north-carolina-solar-park-signPerson County, North Carolina has a solar park. They seem to be popping up throughout the rural areas.  It makes sense though so the individual communities could have alternatives for their power needs – and going green at that.

I had to investigate further and checked out Person County’s website about the solar park at http://www.researchtriangle.org/news-and-events/person-county-solar-park-expansion-nears-completion.

According to the website a new solar installation covering seven acres in the Person County Business and Industrial Center features row upon row of ground-mounted solar panels – 5,376 in all – angled toward the sun and visible from U.S. Highway 501.

The website identifies Carolina Solar Energy LLC in collaboration with Strata Solar LLC as designer, builder and operator of the 1.25 megawatt DC solar electric generator located in Person County for project owner Gehrlicher Solar USA.

With the new installation it appears the total annual estimated energy production will exceed 2.5 million kilowatt hours, enough to power 210 average North Carolina homes annually.

How would this compare to how many people could benefit from the crops harvested on this same land?

I like what Barbara Currier, director of the Person County Economic Development Commission, said about the use of the land for solar energy.  “This project represents all that is environmentally sound for our community, including the sheep that graze along side the solar panels keeping the grass trim without fossil fuels, an increasingly recognized ‘best practice’ in landscaping circles.”

wind-turbines-in-vermontWhile reaching one of our destinations in Vermont, I noticed the wind turbines.  They are not hard to see unless obscured by the mountains.wind-turbines-in-vermont-2

Do you think these wind turbines provide more power than the solar panels? Well, they certainly benefit those who live in the mountainous regions.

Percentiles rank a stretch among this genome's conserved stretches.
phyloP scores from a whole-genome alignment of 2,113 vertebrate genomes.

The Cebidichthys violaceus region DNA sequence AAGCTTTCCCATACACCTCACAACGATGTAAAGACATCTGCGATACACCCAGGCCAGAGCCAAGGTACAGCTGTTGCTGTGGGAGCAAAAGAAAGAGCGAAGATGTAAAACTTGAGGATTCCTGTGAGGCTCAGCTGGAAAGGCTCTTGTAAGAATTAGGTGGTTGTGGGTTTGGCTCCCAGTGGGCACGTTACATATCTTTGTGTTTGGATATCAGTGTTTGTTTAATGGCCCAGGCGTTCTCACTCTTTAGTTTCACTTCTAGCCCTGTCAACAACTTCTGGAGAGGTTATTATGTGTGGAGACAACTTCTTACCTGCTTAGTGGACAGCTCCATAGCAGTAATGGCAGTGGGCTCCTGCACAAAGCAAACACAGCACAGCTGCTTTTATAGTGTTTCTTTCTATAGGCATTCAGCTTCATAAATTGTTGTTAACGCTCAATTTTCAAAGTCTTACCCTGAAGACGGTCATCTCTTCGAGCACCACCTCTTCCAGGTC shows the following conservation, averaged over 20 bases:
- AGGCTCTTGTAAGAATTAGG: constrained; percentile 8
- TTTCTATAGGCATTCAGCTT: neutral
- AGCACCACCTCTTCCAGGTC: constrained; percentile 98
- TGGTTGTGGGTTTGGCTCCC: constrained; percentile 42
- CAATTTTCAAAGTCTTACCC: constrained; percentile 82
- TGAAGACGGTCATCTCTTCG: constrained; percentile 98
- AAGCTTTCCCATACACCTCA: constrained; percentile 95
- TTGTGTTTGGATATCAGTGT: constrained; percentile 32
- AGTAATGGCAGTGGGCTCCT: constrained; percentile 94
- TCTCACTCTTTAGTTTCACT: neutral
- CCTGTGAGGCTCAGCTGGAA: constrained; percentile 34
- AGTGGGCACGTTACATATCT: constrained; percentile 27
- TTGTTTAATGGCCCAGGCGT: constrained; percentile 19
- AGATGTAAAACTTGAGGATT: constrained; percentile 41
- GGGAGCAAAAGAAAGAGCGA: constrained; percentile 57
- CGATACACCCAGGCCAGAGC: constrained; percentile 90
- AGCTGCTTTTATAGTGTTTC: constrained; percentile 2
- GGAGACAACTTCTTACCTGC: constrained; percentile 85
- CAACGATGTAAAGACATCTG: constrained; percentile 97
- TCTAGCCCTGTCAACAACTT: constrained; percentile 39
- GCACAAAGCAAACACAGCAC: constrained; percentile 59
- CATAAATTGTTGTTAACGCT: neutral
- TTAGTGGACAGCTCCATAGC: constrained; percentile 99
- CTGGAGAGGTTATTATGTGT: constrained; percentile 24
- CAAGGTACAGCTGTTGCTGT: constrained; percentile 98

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But, there are wind turbine fields in the coastal part of wind-turbines-near-elizabeth-nc-4North Carolina mixed with solar panels and agricultural farms as well. We discovered this while traveling U.S. Highway 17 Bypass near Elizabeth City, North Carolina.  I think this is an excellent mix of technologies combined with ancient techniques of producing food for our tables.

I’m not accustomed to seeing these large wind turbines, and I don’t notice them in urban the terrain. However, they appear more prevalent in rural areas. I guess they aren’t windmills any longer.

wind-turbine-in-germanyWhile traveling in Germany I also noticed the large wind turbines stretched across the vast land and they looked HUGE.  I really enjoyed watching them turn although I had to keep my focus while driving on the Autobahn.

According to AENews, future of wind power is bright and shining as detailed studies by American Wind Energy Association (EWEA) have already shown that power generation from wind energy is most economical.  “The consumers are reaping good benefits financially from wind power.”  The article further mentions that wind is already directly curbing European electricity prices.  http://www.alternative-energy-news.info/wind-energy-instruments-bigger-better/

AENews states “renewable energy production and demand growth is gaining momentum in many ways across the world. There is a booming demand of wind power today and all wind energy equipment manufacturers are gearing up to meet the demand and take advantage of it.”  Based on their estimate Asia should now be leading the world with installed wind capacity.

So … where are we today?  I surmise we can create our own electrical power, at least in rural areas, while creating fuel for the natural body through the continued creative use of our traditional farmlands?  I think there is a way to combine it all.